British Airways will send its final 747s to retirement with simultaneous Heathrow takeoff tomorrow

Oct 7, 2020

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British Airways is giving AvGeeks one last opportunity to say goodbye to its Queen of the Skies.

On Wednesday, the carrier officially announced its farewell flight plans from Heathrow for its Boeing 747s. Thursday morning, the airline’s two remaining 747s will depart London Heathrow for the last time.

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Just two 747s in BA colours remain at Heathrow — G-CIVB and G-CIVY. At approximately 8:30 a.m. Thursday morning, the two aircraft will simultaneously takeoff from Heathrow’s two runways. Then, G-CIVY will fly past the airport, along the southerly runway, “as it bids its home a final farewell”, BA said. The aircraft will head to Wales, joining the rest of the retired fleet.

If you can’t make it to Heathrow yourself tomorrow, TPG U.K. Director of Content Nicky Kelvin will be at the airport to livestream the event on the TPG U.K. Instagram account. Be sure you tune in to catch the special event around 8:30 a.m.

RHOOSE, WALES - JULY 17: British Airways branded Boeing 747 planes sit grounded at Cardiff Airport during the coronavirus lockdown period on July 17, 2020 in Rhoose, Wales. British Airways, owned by International Airlines Group (IAG), has said it will retire all of its Boeing 747's with immediate effect. The 747's represent about 10% of BA's total fleet. (Photo by Matthew Horwood/Getty Images)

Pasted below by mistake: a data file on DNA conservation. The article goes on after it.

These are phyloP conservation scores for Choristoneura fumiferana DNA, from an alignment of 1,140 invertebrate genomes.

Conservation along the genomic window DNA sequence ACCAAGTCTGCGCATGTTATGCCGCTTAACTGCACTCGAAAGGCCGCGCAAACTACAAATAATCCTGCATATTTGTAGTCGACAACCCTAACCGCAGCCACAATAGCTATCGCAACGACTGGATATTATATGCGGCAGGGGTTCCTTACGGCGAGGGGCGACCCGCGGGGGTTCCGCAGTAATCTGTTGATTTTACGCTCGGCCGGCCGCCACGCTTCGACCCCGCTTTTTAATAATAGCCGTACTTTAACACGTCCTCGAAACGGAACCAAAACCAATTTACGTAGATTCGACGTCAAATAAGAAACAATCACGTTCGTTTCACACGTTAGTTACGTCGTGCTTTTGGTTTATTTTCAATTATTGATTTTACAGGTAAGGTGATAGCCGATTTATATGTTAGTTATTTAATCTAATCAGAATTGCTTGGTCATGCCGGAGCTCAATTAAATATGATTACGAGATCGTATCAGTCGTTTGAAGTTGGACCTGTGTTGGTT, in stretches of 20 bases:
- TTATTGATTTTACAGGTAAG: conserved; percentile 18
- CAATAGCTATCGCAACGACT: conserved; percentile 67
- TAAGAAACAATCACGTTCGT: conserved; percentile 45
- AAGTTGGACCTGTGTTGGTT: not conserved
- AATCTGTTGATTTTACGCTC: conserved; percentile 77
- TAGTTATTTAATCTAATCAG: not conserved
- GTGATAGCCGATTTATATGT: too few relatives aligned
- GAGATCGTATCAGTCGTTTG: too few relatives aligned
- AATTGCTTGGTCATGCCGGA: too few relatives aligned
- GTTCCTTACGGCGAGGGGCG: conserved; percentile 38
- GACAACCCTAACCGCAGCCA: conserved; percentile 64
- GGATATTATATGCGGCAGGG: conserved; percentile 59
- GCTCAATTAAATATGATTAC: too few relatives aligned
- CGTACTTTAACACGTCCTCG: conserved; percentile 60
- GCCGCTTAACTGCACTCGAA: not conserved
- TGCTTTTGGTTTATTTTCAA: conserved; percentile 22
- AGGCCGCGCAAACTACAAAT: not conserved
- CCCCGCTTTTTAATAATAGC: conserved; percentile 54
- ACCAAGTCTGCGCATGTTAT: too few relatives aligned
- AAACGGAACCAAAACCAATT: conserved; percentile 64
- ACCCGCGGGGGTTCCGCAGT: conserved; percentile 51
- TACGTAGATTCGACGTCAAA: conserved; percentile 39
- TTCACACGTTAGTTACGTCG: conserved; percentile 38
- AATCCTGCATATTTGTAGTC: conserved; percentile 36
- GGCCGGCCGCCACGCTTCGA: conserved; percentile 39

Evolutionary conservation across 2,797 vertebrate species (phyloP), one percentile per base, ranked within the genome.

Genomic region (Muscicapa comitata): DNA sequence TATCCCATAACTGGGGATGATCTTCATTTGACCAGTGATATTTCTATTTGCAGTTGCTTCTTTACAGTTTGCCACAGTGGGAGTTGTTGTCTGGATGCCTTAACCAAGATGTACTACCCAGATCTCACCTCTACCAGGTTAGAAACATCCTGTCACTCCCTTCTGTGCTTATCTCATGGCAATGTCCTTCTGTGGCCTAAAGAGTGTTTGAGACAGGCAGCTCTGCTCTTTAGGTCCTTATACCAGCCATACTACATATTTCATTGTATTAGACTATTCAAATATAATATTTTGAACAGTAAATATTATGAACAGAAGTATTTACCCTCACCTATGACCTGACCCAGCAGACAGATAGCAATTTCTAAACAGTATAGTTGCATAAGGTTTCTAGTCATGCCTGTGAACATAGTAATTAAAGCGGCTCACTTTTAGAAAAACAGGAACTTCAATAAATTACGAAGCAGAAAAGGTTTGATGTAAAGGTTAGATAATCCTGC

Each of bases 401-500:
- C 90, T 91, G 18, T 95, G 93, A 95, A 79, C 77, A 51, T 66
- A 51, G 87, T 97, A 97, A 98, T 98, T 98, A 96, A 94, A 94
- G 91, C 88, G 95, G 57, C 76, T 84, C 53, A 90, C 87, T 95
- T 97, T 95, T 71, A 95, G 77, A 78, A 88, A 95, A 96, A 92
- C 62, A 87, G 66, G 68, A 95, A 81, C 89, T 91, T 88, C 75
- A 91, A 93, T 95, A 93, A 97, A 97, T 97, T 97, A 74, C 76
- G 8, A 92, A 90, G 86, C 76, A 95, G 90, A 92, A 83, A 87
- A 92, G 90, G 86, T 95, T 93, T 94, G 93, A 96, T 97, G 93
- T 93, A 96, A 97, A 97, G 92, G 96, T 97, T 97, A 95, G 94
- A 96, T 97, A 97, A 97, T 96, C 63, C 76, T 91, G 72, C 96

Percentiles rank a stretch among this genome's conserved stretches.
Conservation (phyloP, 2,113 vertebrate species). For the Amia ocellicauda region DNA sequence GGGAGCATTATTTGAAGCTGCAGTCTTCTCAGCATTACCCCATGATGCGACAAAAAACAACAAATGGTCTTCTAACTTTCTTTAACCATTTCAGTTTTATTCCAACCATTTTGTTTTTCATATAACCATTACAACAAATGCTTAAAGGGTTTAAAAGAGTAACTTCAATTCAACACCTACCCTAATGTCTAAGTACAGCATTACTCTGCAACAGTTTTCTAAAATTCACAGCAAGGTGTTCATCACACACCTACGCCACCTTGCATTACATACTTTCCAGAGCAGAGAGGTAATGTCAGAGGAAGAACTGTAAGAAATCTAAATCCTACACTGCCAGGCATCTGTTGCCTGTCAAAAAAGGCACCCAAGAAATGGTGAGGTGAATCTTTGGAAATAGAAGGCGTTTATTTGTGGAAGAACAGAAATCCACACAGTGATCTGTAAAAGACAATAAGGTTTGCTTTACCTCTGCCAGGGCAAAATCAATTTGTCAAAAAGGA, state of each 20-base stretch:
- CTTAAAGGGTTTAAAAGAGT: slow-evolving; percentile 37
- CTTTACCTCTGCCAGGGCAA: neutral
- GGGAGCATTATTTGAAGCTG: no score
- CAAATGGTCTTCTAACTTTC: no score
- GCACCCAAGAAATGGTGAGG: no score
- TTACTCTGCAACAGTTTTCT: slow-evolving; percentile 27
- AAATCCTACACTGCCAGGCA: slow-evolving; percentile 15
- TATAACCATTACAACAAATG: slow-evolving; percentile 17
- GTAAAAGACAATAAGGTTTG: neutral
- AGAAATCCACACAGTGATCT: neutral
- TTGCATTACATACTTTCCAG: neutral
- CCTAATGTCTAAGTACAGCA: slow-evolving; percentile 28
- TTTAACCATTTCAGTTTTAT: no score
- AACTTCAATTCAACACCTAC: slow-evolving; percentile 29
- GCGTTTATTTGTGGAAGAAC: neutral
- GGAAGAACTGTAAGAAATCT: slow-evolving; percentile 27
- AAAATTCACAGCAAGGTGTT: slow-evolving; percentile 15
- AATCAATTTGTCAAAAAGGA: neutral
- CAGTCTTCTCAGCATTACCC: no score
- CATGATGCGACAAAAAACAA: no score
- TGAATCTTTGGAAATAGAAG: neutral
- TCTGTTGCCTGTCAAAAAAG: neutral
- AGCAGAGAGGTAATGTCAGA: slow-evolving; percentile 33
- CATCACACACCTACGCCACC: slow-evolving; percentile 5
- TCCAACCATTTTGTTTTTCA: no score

(Photo by Matthew Horwood/Getty Images)

It’s worth noting that the event is weather dependant and could be delayed.

Related: A date with the Queen is always a pleasure: British Airways’ 747 in Club World from London to New York

G-CIVB, which is painted in the airline’s Negus retro livery, entered service on 15 February 1994 and flew 59 million miles across 13,398 flights over the course of 118,445 hours. Its last passenger flight was on 6 April 2020, from Miami to Heathrow.

Meanwhile, G-CIVY, which is painted in the airline’s current Chatham Dockyard livery, entered service on 29 September 1998. It flew 45 million miles across 11,034 flights over the course of 90,161 hours. Its last passenger flight was on 20 March 2020, from Chicago to Heathrow.

“Tomorrow will be a difficult day for everybody at British Airways as the aircraft leaves our home at Heathrow for the very last time”, BA CEO Alex Cruz said in a statement.

Related: 5 reasons why the British Airways Boeing 747 was so special

BA is also encouraging AvGeeks to share their memories of the Queen of the Skies on social media at 7:47 a.m. and 7:47 p.m. on Thursday by using the tag #BA747farewell.

The coronavirus pandemic accelerated the retirement of BA’s 747s, which was originally set for 2023. In July, the carrier abruptly announced that its remaining fleet of 747s would be retired, effective immediately, with each having operated its final commercial service.

Related: 50 years of the Boeing 747 in 11 photos

Featured photo courtesy of British Airways.

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